British Broadcasting Corporation. “Charles I (1600 – 1649).” Web. 18 June, 2012. http://www.bbc.co.uk/history/historic_figures/charles_i_king.shtml

_______________________________________________

I know that it isn’t a full article or anywhere near complete, but I thought it would be nice to have at least a little stub for people who are trying to find out more information about these fascinating gems. There are tons of historians and jewelry experts out there who could really help fill this little gap . Any information (and especially sources) would help!

Ruby Laners and Costume History Enthusiasts, here’s looking at you!

If you are savvier with creating entries than I am or want to view the critique on the entry I submitted, here’s the link to the Wikipedia Talk page so you can edit it:

http://en.wikipedia.org/wiki/Wikipedia_talk:Articles_for_creation/Stuart_Crystal_%28Jewelry%29

I also posted this as a note on Facebook so you can share it with anyone you know on FB who might be able to help:

https://www.facebook.com/notes/the-pragmatic-costumer/stuart-crystal-jewelry/474290149267295

I’ve never actually made my own Wikipedia page before, but I knew when I submitted it that it was a little low on sources (and pictures). Sorry if it seems like I’m getting a little frazzled by this, but I’m a strong believer in sharing information and making research easier for everyone. If you have any sources, links, or information that could help out, please leave a comment!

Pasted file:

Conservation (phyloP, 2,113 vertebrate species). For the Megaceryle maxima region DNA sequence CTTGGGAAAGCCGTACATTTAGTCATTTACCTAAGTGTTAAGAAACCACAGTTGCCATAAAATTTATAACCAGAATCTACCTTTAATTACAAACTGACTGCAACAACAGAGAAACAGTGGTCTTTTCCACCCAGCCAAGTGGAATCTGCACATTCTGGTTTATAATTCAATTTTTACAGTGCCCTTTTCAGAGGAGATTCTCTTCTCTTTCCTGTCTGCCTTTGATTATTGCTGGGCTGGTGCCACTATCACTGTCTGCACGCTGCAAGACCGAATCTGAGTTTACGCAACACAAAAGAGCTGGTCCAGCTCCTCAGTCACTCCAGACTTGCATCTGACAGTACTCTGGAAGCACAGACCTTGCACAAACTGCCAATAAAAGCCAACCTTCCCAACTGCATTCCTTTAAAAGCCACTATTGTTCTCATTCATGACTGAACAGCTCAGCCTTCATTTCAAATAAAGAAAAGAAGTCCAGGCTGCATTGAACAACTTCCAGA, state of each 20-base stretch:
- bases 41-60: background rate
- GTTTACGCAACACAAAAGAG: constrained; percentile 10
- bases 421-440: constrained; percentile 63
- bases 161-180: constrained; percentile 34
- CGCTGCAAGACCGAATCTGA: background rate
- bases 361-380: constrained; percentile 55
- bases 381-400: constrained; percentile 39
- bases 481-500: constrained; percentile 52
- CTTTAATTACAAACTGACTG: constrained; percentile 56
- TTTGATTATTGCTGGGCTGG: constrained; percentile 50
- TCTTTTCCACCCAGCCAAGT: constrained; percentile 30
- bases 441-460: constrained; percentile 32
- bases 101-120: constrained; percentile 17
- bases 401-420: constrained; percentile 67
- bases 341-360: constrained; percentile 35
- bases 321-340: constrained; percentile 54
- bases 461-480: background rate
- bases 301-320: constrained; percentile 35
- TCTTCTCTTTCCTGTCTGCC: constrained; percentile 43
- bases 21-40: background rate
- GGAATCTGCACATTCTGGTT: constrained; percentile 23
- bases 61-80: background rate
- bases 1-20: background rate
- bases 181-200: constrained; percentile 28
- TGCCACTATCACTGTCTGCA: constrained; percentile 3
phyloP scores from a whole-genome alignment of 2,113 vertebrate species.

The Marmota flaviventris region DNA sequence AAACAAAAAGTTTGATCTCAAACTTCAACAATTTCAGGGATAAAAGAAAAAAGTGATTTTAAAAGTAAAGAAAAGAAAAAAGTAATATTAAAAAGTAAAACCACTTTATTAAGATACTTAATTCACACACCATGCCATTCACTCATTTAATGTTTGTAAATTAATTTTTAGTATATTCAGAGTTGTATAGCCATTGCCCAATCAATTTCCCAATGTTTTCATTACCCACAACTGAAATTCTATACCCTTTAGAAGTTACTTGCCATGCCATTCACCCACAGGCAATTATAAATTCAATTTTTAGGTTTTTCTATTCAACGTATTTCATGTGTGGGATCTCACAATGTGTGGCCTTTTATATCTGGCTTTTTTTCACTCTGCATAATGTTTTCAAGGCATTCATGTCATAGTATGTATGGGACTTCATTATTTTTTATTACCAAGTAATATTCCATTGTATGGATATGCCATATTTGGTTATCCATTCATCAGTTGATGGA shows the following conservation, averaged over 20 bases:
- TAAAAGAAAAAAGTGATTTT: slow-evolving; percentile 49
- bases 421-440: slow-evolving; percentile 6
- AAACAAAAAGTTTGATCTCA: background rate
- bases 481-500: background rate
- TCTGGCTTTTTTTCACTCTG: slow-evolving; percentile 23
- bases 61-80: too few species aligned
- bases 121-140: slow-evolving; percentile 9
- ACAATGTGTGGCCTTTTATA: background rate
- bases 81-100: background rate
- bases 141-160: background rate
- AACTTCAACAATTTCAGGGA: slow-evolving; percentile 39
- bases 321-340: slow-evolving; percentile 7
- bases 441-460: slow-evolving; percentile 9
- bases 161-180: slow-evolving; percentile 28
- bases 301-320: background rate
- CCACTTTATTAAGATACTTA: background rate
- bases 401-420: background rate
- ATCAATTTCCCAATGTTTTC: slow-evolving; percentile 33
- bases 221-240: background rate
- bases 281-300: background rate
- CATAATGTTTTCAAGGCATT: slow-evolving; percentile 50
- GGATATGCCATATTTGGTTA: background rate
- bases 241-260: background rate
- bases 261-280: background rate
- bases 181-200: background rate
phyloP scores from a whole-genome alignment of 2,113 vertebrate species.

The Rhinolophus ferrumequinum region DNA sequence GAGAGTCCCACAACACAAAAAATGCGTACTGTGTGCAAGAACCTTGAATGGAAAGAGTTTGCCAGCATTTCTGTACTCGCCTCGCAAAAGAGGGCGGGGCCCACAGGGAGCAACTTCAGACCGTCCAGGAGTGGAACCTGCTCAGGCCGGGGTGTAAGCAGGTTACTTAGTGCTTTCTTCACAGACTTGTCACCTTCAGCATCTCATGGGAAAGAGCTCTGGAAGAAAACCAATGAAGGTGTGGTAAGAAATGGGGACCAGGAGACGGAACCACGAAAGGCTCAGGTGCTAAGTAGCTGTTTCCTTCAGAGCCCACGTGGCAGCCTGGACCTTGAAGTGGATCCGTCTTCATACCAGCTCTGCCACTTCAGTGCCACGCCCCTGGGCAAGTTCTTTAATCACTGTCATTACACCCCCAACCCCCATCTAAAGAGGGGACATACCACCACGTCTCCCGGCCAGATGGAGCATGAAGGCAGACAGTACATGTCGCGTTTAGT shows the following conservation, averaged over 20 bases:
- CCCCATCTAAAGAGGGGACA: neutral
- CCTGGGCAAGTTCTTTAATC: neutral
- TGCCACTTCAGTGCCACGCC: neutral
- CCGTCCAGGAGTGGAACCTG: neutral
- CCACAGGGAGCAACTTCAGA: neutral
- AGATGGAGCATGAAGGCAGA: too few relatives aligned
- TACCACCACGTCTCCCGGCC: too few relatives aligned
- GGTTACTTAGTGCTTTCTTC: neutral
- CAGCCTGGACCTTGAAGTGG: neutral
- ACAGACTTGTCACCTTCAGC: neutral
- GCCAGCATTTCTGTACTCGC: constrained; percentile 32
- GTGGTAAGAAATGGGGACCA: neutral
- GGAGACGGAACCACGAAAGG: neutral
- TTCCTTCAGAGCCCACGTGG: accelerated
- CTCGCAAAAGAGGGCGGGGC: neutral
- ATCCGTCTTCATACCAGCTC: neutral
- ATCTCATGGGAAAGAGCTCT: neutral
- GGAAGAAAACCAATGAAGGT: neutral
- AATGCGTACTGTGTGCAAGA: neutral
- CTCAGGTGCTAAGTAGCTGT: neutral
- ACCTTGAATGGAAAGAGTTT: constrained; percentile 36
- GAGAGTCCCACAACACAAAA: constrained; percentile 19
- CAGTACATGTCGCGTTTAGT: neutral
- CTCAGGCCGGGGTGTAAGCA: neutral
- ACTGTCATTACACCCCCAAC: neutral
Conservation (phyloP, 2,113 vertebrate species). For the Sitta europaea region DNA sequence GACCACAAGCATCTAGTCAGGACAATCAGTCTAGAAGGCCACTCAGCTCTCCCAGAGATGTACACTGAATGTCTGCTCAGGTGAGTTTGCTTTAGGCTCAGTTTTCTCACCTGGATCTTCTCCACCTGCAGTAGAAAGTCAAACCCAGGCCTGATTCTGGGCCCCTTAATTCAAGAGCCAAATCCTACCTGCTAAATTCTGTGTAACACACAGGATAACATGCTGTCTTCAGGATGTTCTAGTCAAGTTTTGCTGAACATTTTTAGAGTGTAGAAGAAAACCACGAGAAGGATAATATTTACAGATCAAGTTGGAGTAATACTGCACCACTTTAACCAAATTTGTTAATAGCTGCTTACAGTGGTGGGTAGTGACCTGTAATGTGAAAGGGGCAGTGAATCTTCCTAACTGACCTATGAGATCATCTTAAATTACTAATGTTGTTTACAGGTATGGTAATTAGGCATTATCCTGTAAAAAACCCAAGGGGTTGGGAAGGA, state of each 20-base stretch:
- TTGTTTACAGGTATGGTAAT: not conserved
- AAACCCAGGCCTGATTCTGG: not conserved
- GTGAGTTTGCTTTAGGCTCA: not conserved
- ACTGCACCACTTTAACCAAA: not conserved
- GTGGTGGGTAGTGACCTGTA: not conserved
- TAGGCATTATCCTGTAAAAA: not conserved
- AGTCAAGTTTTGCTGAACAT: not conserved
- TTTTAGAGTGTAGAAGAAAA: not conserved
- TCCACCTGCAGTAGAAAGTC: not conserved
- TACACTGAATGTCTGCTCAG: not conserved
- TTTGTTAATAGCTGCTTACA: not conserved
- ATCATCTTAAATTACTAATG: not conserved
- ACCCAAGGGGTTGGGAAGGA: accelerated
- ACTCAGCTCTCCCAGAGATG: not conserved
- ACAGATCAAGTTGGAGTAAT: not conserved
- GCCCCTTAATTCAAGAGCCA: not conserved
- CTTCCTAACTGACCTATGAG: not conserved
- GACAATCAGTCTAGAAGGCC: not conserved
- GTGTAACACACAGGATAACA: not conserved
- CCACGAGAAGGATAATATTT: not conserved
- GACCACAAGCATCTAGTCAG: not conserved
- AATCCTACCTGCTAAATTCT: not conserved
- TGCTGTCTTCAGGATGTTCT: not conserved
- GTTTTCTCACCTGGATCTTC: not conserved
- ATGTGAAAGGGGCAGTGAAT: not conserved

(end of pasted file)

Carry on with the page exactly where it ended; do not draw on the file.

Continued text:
Thanks for collaborating on this project with me!

From Conventions to Curators: Historical Gothic Victorian Fashion

A.K.A. My Museum Shopping List!

Gothic Victorian (sometimes called neo-Victorian) is a modern fashion movement that reinterprets certain aspects and fashion facets of Victorian culture, putting a twist on the old style. Seeing beautiful fashions revived in new ways makes me excited, both as a historian and as an avid fan of dressing up! I am, however, terribly picky and pragmatic and if I’m going to invest in a dress, I want to be able to wear it as much as possible: museum-wise and convention-wise.